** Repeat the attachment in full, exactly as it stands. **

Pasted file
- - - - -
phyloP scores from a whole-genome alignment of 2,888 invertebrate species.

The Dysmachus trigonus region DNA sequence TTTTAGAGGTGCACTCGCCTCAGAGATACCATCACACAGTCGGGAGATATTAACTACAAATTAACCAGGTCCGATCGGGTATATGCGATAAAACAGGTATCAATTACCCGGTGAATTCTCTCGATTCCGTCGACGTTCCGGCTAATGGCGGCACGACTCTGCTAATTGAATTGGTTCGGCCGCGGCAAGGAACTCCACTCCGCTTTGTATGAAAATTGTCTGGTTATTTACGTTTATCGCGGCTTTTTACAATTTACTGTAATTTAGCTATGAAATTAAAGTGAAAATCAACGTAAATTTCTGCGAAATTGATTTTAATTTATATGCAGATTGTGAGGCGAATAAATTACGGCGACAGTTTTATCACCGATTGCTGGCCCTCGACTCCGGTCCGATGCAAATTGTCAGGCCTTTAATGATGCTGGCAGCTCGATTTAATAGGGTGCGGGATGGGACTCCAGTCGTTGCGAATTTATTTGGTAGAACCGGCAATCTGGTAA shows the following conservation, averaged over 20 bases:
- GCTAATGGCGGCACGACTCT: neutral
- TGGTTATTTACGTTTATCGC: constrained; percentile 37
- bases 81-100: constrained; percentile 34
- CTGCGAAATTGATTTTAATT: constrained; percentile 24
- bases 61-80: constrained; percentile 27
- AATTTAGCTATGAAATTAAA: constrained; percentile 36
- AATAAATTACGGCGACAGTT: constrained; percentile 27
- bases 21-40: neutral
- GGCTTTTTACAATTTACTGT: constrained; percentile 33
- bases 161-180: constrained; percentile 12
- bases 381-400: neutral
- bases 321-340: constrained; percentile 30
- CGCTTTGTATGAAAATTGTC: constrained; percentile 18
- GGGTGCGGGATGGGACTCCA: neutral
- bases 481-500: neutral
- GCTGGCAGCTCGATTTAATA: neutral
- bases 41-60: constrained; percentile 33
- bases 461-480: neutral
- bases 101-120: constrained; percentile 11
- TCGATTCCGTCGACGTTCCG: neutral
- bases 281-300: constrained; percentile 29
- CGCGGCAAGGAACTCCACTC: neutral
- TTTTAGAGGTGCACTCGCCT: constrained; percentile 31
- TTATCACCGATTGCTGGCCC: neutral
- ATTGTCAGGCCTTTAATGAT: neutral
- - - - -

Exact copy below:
phyloP scores from a whole-genome alignment of 2,888 invertebrate species.

The Dysmachus trigonus region DNA sequence TTTTAGAGGTGCACTCGCCTCAGAGATACCATCACACAGTCGGGAGATATTAACTACAAATTAACCAGGTCCGATCGGGTATATGCGATAAAACAGGTATCAATTACCCGGTGAATTCTCTCGATTCCGTCGACGTTCCGGCTAATGGCGGCACGACTCTGCTAATTGAATTGGTTCGGCCGCGGCAAGGAACTCCACTCCGCTTTGTATGAAAATTGTCTGGTTATTTACGTTTATCGCGGCTTTTTACAATTTACTGTAATTTAGCTATGAAATTAAAGTGAAAATCAACGTAAATTTCTGCGAAATTGATTTTAATTTATATGCAGATTGTGAGGCGAATAAATTACGGCGACAGTTTTATCACCGATTGCTGGCCCTCGACTCCGGTCCGATGCAAATTGTCAGGCCTTTAATGATGCTGGCAGCTCGATTTAATAGGGTGCGGGATGGGACTCCAGTCGTTGCGAATTTATTTGGTAGAACCGGCAATCTGGTAA shows the following conservation, averaged over 20 bases:
- GCTAATGGCGGCACGACTCT: neutral
- TGGTTATTTACGTTTATCGC: constrained; percentile 37
- bases 81-100: constrained; percentile 34
- CTGCGAAATTGATTTTAATT: constrained; percentile 24
- bases 61-80: constrained; percentile 27
- AATTTAGCTATGAAATTAAA: constrained; percentile 36
- AATAAATTACGGCGACAGTT: constrained; percentile 27
- bases 21-40: neutral
- GGCTTTTTACAATTTACTGT: constrained; percentile 33
- bases 161-180: constrained; percentile 12
- bases 381-400: neutral
- bases 321-340: constrained; percentile 30
- CGCTTTGTATGAAAATTGTC: constrained; percentile 18
- GGGTGCGGGATGGGACTCCA: neutral
- bases 481-500: neutral
- GCTGGCAGCTCGATTTAATA: neutral
- bases 41-60: constrained; percentile 33
- bases 461-480: neutral
- bases 101-120: constrained; percentile 11
- TCGATTCCGTCGACGTTCCG: neutral
- bases 281-300: constrained; percentile 29
- CGCGGCAAGGAACTCCACTC: neutral
- TTTTAGAGGTGCACTCGCCT: constrained; percentile 31
- TTATCACCGATTGCTGGCCC: neutral
- ATTGTCAGGCCTTTAATGAT: neutral